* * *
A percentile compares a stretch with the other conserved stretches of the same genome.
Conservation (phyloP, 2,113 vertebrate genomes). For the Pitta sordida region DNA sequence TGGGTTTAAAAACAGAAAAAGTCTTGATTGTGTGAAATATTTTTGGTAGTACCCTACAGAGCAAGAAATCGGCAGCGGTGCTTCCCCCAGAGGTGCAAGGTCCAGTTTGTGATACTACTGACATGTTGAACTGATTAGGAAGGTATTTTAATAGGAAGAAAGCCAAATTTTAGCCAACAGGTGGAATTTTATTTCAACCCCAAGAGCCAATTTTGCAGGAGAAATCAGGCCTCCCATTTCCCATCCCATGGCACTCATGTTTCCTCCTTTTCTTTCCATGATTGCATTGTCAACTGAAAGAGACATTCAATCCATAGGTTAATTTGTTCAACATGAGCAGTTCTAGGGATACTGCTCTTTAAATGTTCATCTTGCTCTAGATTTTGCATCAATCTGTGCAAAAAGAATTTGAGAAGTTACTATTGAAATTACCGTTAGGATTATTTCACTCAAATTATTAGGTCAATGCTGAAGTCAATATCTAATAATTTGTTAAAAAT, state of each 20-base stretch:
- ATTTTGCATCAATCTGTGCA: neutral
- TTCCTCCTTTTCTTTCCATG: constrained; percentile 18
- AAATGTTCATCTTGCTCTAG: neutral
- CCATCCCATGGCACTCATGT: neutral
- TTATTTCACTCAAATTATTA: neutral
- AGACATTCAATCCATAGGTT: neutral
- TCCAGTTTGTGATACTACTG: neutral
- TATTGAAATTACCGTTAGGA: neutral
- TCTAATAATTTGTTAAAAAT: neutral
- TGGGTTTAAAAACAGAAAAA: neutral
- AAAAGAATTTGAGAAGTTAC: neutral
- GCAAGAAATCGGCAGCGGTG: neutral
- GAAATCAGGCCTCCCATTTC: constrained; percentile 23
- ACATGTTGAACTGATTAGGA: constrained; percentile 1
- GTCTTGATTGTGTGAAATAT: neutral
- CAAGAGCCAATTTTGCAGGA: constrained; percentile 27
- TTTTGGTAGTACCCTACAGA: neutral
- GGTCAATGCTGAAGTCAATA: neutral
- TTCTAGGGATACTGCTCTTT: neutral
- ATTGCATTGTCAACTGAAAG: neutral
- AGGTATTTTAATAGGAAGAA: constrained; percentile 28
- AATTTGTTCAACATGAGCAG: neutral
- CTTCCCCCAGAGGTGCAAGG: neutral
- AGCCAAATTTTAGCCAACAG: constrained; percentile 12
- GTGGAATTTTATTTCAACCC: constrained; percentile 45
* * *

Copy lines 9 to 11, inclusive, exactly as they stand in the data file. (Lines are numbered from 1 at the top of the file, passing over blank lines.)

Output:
- TCCAGTTTGTGATACTACTG: neutral
- TATTGAAATTACCGTTAGGA: neutral
- TCTAATAATTTGTTAAAAAT: neutral